Register with us or sign in
I have a very tall mock orange (must be 9-10ft) growing behind a large rhododendren plant. Not sure if I have been pruning it right for years as pruned in spring. The main hub of branches ar now coming from about third of the way up (partly due to less light from rhododendren and my bad pruning). And new spires formed higher up again from errratic pruning perhaps. Growing very well for some reason! Very dense spires and some have a lot of blackfly/ants. So, do I cut ALL the spires back to certain point now or just thin out? Advice would be very welcome.
If you want flowers next year then NOW is the time, actually getting towards the end of the right time. Cut out as far down as you can get in the bush about a third of all the growths. The rest cut back to where you can see new growth already. Next year, immediately after flowering has finished, cut out another third of the old stems and so on.
Oh and just to add, because of having to replace a fence we cut down our Belle Etoile Philadelphus 2 years ago, to inches from the soil. It flowered again this June having grown a good 5 or 6 feet in the meantime, so not to worry about killing the bush.
Perfect, clear advice. Thank you very much. Will follow your advice. Very interesting to note how you cut back your Belle Etoile Phil.. (don't know the name of mine. My dad planted it at least 15 years ago). I have another Mock orange in a large container (cutting from original). Again,grew well but not all stems flowered (but I didn't prune it last year!). May try cutting back all stems to near base and see what happens next year.
Many thanks again.
That would probalby leave you with no flowers next year, but lots of new growth for the following year.
One of those jobs which needs to be sone every year, removing the branches which have produced flowers, so that the shrub is always full of new growth.
Same advice applies to any shrub which flowers before the end of June, say. Prune immediately after flowering.
It may also be worth considering whether to move it or not depending on how much it is being shaded. They will grow in part shade but it does sound like the Rhode might be shading it a little too much.
Thank you very much Berghill and Addict. Really appreciate such helpful advice.
Wouldn't know where to begin to cut back rhododendron. Feel I would ruin it if I tried. It's also nearly covering a rose bush but feel there is nothing I can do about it as Rhode is so bushy. No doubt my dad would have dealt with things years ago but I have them let them go I guess. Have a lot to learn.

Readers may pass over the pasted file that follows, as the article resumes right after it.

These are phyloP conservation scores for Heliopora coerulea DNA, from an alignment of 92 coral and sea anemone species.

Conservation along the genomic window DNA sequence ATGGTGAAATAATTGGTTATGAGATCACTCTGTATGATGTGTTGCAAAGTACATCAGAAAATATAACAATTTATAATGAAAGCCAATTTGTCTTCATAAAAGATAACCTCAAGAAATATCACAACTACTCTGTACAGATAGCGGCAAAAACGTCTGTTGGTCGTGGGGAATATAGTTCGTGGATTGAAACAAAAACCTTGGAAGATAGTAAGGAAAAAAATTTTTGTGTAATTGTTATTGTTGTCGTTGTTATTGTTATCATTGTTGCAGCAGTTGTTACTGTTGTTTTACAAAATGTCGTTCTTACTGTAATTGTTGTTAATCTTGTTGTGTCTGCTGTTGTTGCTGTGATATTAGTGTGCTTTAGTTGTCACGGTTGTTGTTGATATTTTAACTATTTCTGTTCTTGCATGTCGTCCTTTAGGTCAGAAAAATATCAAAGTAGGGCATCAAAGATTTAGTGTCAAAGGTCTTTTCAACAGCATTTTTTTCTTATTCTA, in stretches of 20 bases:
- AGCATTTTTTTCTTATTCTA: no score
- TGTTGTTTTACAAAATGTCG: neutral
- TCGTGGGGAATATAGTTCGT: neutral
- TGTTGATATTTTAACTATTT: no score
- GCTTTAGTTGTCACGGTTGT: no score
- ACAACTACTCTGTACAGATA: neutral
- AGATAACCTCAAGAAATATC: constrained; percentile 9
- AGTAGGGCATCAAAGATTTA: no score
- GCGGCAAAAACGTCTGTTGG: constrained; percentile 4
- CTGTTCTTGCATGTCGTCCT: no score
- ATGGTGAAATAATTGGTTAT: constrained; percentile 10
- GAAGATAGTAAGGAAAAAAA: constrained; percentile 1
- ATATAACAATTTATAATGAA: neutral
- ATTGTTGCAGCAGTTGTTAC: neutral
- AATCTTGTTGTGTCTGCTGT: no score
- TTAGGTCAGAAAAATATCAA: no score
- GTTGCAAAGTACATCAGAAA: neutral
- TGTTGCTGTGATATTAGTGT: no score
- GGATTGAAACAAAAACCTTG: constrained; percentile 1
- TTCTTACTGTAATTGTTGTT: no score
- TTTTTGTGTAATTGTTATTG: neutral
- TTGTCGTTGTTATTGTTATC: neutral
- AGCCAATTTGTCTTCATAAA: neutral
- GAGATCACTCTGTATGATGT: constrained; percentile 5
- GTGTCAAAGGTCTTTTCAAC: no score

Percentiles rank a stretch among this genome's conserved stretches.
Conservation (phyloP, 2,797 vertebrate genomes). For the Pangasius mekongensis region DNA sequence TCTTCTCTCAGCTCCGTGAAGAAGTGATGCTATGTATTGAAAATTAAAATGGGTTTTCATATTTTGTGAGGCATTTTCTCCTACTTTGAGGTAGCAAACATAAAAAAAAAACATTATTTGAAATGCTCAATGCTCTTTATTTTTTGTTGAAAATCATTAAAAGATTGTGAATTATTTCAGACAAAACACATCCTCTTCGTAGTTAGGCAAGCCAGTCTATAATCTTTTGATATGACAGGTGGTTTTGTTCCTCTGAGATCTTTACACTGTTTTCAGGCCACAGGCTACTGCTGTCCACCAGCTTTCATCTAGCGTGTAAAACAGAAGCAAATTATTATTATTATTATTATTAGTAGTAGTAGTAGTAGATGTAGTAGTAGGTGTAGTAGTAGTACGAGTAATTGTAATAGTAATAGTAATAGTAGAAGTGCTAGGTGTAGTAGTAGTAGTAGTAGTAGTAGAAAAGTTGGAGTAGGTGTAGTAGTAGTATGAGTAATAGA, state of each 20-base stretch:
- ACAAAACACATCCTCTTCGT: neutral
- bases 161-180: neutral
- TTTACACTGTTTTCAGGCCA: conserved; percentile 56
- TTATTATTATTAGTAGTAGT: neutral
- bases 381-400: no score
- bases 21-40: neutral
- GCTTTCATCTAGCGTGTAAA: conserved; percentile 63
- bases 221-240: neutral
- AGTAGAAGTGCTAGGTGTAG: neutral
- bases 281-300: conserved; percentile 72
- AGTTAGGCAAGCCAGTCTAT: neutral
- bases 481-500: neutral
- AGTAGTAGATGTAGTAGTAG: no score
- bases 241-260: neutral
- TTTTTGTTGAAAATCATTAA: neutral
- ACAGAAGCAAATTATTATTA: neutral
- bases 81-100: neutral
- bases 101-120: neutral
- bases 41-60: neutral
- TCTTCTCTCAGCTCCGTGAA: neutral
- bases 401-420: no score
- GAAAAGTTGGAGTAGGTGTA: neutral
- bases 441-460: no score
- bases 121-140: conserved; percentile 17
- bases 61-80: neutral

Also at the side of the mock orange there is a large, wide conifer, but, it still generally grows and flowers really well. But, having said that, not all the branches actually flowered this year which ties in with what Berghill said. Learning things every day.
Thank you everybody who answered this, and to Blackcap for posting it - I have a mock orange which has been hidden behind an ivy covered fence, so is almost totally bare for the bottom 6 feet - I am going to follow Berghill's radical pruning experience and cut it right down; no flowers next year will still be an investment for the future. Thanks all.
As a precaution, it might be worth sticking a few of the prune pieces in a quiet corner somewhere as cuttings. 12 inches long pieces of the new growth,light brown in colour, pushed into the ground in the shade usually root easily.
As to pruning so viciously, leave about 12 inches minimum of the old stems so there are plenty of budding opportunities. And if the shrub is in deep shade, consider finding a way to get light into the base, otherwise it will not grow.
Cannot help with Rhododendron pruning, we have never lived anywhere where they could be grown so never had to prune them.
blackcap you can really prune rhodies back to any height you want. They can be used as hedging and cut accordingly with shears or hedgetrimmers, but you can cut individual branches back to get it to the size you like if you prefer a more delicate approach! I need to do the one I've inherited here and I'll just take away what's necessary to fit the space better while keeping a natural shape. Do it now and it'll be fine for next year.
I would like to grow this plant from a cutting and have no idea how to start! Any useful advice or links would be kindly received!!
If you take a strong unflowered shoot, about now, and dip in hormone rooting powder. Insert in a pot of gritty compost. Water it in, let it drain, and either stand in an unheated propagator or cover with plastic bag to reduce transpiration. It may take about eight weeks to root. You can leave it over winter in the small pot. When it starts to grow new leaves next spring, repot into a larger pot. If may take two years to flower.
Thank you so much fidgetbones. Thats great, I'm going to be brave and give it a go.
I've grown Philadelphus virginal and aureus this way. Semi ripe cuttings are an easy way to increase shrubs for your garden.
Spirea and buddleja can be done this way too.